That said, she's a RIOT after a couple of drinks. She never spews her venom at anyone we know, but she's a trip when she goes off on various pop cultural-car-crashes-of-the-moment. She's funny and makes me pee a little in my panties. I love her. I hate her. And I can't let her out around my kids because I want them to actually say nice things at my funeral and cry real tears. Of sadness. Not of relief.
I Have Issues. Really Messed Up Daddy, Not-Quite-Pole-worthy Issues.
You may have already suspected, but let me disperse any lingering ambiguity on the matter.
I've had therapy. Lots of therapy.
In fact, I'm back in therapy again. Seems I got into the bad habit of commencing in emotional eating to relieve moments of tremendous anxiety. Which turned out to be quite frequently over the last several years, leading me to gain about 60 pounds.
But I'll get to that carnival ride in a minute.
This summer, I organized a beach vacation for my three longtime soul sisters and their families. It was liquid sunshine. It was morphine-drip-giving happiness. Can't wait to do it again next summer...
While on said-fab-vaca, my BFF, call her Brown-Eyed Girl, told me she noticed that every time my hot hubby would try to snuggle with me, I'd be ok for a minute or two, and then squirm away. And she felt a lil' sorry for him and for me. So did I after hearing what she had to say. I was grateful she shared with me her observations, and I'm working on it.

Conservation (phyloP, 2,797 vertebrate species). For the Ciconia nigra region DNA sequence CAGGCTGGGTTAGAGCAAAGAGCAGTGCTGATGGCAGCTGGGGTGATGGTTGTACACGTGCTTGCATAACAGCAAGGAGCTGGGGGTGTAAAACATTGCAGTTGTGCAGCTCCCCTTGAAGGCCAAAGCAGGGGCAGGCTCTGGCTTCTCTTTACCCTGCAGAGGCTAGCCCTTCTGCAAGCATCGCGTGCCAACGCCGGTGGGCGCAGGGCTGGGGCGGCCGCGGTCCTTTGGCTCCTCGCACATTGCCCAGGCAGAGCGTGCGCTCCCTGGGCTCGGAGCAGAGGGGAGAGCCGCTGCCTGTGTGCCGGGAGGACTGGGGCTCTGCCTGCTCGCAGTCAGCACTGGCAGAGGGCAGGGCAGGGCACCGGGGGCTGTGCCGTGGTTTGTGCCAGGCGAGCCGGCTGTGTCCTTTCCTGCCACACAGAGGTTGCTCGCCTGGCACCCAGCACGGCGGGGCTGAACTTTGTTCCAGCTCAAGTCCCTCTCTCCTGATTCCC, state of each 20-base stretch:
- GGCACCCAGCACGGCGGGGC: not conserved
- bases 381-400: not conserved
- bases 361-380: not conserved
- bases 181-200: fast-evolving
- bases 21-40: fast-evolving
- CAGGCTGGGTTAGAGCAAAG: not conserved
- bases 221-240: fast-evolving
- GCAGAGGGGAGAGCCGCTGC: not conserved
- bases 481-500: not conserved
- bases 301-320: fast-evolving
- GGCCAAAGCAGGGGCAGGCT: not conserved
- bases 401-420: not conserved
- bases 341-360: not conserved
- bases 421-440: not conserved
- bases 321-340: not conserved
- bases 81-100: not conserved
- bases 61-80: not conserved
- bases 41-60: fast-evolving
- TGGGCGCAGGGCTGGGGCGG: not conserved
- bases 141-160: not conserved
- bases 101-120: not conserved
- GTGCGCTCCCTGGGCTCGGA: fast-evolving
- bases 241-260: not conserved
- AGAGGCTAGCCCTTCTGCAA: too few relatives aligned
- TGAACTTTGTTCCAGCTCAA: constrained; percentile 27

So I prayed on that one too.
I'm in Recovery. What's Your Name? So for those of you who haven't gotten the bulletin, what used to be considered 'compulsively stuffing your face' or 'a complete disregard for willpower' has now been adequately coined, researched, and labeled Binge Eating Disorder, a neurobiological and psychological disorder when someone uses food as a means for self-medication. I'm in recovery, and just by stopping the continuous cycle, I've lost 18-20 pounds. However, being 5'3 and 200 pounds is still a problem. Not just because I'm a semi-narcissistic, vain, vain woman...but my health SUCKS. I'm pre-diabetic, high cholesterol, with a thyroid asleep at the wheel. I am now one of those women who emits flop sweat if it's slightly above 75 degrees in a room and needs a nap almost daily (for the record, rarely get one). I have skinny clothes so far back in my closet they might as well be in Narnia for storage. People come to my home, see pictures of me from my 30's and tactfully say, "That was YOU?" Yeah. So I'm working on my stuff. I do that a lot.